Florence Nightingale was one of the pioneers in the use of statistics and infographics in achieving social reform. Florence Nightingale – Infographics Pioneer is Part 3 of The Can-Do Wisdom of Florence Nightingale series and covers the period of her life after the end of the Crimean War up to her death in 1910. It was during this period that she left the legacy for generations to come by using her knowledge and influence to affect lasting change in army health, medical health in India, hospitals, medical statistics and nurse education.
The Can-Do Wisdom of Florence Nightingale – Part 2 examines the brief period of Florence Nightingale’s public life covering her first nursing experience and then as Superintendent of female nurses at the Scutari Military Hospital in Constantinople during the Crimean War. This is where her knowledge and organizational skills, her observations, her leadership, her network of contacts, and her communications abilities were used to ‘get things done’ when others said it ‘couldn’t be done’.
Vincent ‘Tommy’ Lingiari’s leadership of the Gurindji people at the time of the Wave Hill Station walk-off in 1966 was a major contribution to the Australian Aborigines struggle for justice and land rights.
13 June 1908 – 21 January 1988
For some 60,000 years these people had successfully managed themselves and their land, an area in the upper reaches of what is now called the Victoria River, some 600 kilometers south of Darwin. Then the first white settlers arrived in the 1880s with huge numbers of cattle. The lives of the Gurindji people would never be the same again.Continue reading
The first inkling that Anthony and Christine Foster’s daughter, Emma, might have been a victim of child sexual abuse came after years of Emma’s unexplained psychological issues and self-destructive behaviour had been occurring. It was in February 1996 that Emma’s psychiatrist said to Chrissie, “She’s displaying all the symptoms of someone who has been sexually abused.”
Vale Anthony Foster
If the 2016 Australian eCensus hadn’t been such a disastrous failure most people would not have known that IBM had provided the digital transformation services to the Australian Bureau of Statistics. As a result of the debacle IBM suffered immense reputational damage plus incurred a large payout in compensation to the Australian Government with two senior IBM staff being shown the door.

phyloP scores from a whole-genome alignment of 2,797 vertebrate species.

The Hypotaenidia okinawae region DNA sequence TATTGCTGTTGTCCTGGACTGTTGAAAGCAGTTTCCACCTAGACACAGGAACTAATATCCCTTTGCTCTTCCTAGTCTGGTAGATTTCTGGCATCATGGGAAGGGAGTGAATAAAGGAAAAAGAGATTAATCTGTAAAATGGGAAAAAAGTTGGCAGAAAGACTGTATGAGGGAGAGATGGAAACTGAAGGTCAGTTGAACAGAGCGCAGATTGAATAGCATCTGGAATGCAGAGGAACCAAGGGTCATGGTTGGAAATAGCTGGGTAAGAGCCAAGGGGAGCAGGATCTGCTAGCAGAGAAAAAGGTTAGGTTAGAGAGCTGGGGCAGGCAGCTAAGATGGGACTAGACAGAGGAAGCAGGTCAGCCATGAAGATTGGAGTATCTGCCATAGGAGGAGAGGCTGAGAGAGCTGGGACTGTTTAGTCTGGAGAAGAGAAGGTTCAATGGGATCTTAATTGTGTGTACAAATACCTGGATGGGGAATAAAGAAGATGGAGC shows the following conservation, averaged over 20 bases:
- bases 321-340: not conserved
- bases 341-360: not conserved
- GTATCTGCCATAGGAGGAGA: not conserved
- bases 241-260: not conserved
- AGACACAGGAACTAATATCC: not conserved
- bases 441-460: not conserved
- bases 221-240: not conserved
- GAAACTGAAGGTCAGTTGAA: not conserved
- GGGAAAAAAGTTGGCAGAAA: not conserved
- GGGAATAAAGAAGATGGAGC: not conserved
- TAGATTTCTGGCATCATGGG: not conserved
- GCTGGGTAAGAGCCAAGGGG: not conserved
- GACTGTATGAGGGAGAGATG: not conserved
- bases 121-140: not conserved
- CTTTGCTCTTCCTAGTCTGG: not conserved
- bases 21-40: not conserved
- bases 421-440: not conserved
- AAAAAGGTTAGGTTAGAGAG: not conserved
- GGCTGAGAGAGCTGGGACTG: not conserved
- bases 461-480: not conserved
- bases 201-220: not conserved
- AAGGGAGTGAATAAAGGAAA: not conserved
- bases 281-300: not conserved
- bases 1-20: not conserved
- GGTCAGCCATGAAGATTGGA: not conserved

When Professor John Kotter published his seminal work on leading change there was something unusual about this 197-page book written by an academic; there were no references to other works, nor was there a bibliography.
The centrepiece of the book was an 8-step process for leading change. Kotter didn’t even claim credit for this as he said he gleaned it from observing what successful leaders actually did in transforming their organisations and from other cases that had failed.
How does one begin to pay homage to a warrior like John Boyd? He was a towering intellect who made unsurpassed contributions to the American art of war.
– General Charles C. Krulak, Commandant U.S. Marine Corps
23 Jan 1927 – 9 Mar 1997
The UN-dictated rules of engagement for the allied forces operating against North Korea were quite specific. No pilot was to go across the Yalu River into Manchuria (China) under any circumstances. But this didn’t stop Lieutenant John Boyd and his flight leader, RAF exchange officer Jock Maitland, and others from breaking the rules from time to time.
Let us not develop an education that creates in the mind of the student a hope of becoming rich and having the power to dominate [but one that forms] the lofty ideal of loving, of preparing oneself to serve and to give oneself to others.
– Archbishop Oscar Romero
It was June 2014 and 20-year-old Lucas Patchett had just returned to Brisbane from a working holiday in Canada. He was about continue his Chemical Engineering course at the University of Queensland when he met up with his ex-school mate, Nicholas Marchesi. That meeting would turn their world upside down.
People change for two main reasons: either their minds have been opened or their hearts have been broken”
― Steven Aitchison
Bronze Bust by Kris-Ann Ehrich
Edmund Rice, a successful Irish businessman, had the world at his feet. And yet he gave away his fortune in pursuing a dream to educate the poor. His friends said he was crazy. Why did he do it and how did he achieve so much as a social reformer?
What matters most today is not only to clarify what wisdom is and why it matters,
but to understand how to go about developing collective wisdom.
— Peter Senge, systems scientist
The bee is more honored than other animals, not because she labors,
but because she labors for others.
— St John Chrysostom, Archbishop of Constantinople, 347-407
What can honeybees teach us about wisdom? One person who knows is Cornell University’s Professor Thomas D. Seeley, the world’s leading expert on bee behaviour. Seeley’s particular interest is the decision making of swarming bees, sometimes referred to as smarm intelligence.
For over 40 years he has conducted ingenious experiments to discover the rules honeybees use in collective decision making for survival and adaption to changing circumstances.
What was it that sparked Seeley’s interest in bees to make a career of it?